Popular opinion says that if someone could just learn to tread water, she or he would be safe in deep water.
We must unravel this erroneous idea.
Treading water is not a safety skill. It is a skill of convenience.
Let’s wait for the shouting and objections to die down.
Now we can explore it.
A person who’s unsafe in water cannot learn to tread sustainably. How many have tried? How many are being told that they should be able to learn? How many have become discouraged? Even if they can move their arms and legs like this, they can’t feel what they’re doing: they’re not completely present. It’s exhausting. They’re worried about sinking, dying, panicking, or drifting away from the edge. The idea that someone who’s unsafe in deep water can learn to tread is actually a bit preposterous. We’re stating this out loud so you can let yourself off the hook for not learning to tread before you know you’re safe.
Someone who is desperate to learn to tread water is in the very state that prevents learning: dependent on something outside of him/herself. He has to be calm, safe, and comfortable in order to absorb the many lessons leading up to treading water. And if the teaching is done well, treading will appear naturally and effortlessly out of the blue… and it will last.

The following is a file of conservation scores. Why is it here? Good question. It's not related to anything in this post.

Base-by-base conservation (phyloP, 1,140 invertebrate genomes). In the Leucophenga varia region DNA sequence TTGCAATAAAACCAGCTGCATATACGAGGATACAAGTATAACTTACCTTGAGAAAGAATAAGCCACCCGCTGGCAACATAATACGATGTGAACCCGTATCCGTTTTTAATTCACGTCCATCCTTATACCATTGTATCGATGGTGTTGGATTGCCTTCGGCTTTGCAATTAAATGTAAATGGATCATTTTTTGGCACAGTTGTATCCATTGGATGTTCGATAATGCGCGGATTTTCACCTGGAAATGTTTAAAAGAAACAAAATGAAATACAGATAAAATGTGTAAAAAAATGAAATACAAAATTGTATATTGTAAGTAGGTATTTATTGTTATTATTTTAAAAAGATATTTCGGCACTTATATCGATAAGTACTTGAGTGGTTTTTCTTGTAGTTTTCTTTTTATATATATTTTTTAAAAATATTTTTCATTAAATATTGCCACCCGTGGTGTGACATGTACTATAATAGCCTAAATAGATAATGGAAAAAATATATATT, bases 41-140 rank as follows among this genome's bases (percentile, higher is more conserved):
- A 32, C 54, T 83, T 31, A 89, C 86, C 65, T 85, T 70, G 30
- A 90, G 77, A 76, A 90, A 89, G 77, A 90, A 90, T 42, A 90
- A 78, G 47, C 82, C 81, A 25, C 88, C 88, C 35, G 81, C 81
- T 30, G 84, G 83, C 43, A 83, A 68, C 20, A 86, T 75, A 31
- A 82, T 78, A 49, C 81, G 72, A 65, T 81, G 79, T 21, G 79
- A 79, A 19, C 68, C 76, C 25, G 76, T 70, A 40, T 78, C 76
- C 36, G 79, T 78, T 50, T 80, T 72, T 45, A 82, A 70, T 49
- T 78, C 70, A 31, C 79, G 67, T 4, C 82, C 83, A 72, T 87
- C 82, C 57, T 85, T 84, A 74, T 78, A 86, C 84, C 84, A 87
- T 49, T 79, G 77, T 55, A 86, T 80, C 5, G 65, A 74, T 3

When you see someone treading, looking as though they don’t have a care in the world, they aren’t thinking about what they’re doing. It’s not because they know how to tread. It’s because they know they are safe, whether they tread or not.
Treading is a convenience skill that makes it easy to look around, talk to people, get your bearings, or do things in deep water. It is not designed to keep someone safe. You have be safe and feel safe before you can learn to tread.
So start at the beginning and skip no steps. It is inevitable that you’ll learn to tread when you feel safe and you are fully present in deep water: you know how the water works. It just takes a little time and focusing on the right things. That’s what Miracle Swimming is about.